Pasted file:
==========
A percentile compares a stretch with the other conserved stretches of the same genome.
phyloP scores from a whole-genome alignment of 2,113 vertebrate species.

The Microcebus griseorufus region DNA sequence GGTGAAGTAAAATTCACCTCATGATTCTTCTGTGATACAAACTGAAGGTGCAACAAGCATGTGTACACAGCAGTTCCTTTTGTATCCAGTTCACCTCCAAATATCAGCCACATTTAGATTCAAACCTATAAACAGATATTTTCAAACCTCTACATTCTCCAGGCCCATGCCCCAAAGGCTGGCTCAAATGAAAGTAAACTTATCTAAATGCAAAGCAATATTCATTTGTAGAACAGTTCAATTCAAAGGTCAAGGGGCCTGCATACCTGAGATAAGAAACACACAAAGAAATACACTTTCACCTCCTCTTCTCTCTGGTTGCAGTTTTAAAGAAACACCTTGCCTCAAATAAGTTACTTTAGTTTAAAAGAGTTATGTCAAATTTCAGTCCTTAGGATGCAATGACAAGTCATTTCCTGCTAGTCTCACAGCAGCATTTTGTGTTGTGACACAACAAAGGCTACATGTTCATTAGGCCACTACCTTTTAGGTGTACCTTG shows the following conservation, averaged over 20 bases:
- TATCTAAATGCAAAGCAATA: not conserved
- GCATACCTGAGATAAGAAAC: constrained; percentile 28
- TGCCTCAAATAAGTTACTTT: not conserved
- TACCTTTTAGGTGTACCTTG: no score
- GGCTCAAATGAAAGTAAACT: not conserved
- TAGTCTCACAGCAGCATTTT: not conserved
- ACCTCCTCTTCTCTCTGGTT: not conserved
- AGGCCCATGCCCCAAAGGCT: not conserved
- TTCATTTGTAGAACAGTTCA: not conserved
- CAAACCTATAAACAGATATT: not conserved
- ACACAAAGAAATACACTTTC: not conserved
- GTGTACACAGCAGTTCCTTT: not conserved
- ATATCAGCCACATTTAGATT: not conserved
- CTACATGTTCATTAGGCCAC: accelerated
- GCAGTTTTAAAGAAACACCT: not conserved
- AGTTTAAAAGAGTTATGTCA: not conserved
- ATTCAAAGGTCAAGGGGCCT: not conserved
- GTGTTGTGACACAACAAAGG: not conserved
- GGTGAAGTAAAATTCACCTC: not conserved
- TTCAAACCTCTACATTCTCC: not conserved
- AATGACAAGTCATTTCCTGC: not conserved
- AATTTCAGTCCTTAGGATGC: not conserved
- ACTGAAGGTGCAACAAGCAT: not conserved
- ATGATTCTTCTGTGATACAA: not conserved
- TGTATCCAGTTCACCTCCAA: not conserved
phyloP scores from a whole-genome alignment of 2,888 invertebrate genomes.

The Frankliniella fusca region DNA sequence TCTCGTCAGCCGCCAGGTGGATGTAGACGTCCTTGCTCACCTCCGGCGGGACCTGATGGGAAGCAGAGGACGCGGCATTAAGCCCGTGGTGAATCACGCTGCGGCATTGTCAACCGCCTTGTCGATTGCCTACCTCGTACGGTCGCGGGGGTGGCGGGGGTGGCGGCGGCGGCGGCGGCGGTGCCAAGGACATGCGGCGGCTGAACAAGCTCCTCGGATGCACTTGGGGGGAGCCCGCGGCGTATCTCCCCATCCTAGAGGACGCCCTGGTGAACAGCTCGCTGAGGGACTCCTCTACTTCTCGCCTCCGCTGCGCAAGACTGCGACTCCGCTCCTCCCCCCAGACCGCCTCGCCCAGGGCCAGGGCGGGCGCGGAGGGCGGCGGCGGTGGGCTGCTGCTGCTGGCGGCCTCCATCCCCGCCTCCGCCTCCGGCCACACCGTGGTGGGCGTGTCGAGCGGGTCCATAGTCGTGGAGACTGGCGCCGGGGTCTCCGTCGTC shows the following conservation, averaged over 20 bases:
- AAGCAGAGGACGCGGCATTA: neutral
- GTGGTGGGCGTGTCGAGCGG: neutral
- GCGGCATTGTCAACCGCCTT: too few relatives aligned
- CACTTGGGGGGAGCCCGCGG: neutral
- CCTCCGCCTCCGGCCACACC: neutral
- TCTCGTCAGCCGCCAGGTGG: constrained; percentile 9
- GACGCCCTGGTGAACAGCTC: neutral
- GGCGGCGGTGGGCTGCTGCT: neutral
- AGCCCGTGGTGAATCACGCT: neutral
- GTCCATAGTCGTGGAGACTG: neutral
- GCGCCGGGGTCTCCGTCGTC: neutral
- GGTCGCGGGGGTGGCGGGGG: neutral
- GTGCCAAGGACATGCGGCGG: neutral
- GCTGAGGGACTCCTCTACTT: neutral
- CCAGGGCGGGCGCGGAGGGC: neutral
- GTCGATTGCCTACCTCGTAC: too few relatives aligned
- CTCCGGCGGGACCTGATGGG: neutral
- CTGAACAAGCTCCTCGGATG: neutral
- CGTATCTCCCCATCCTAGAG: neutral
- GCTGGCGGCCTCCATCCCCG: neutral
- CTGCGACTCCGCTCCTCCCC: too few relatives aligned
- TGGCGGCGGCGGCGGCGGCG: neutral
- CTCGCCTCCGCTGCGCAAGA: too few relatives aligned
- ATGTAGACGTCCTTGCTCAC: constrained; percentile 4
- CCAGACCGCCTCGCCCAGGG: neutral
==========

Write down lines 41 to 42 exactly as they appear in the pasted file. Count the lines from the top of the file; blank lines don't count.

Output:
- GCGCCGGGGTCTCCGTCGTC: neutral
- GGTCGCGGGGGTGGCGGGGG: neutral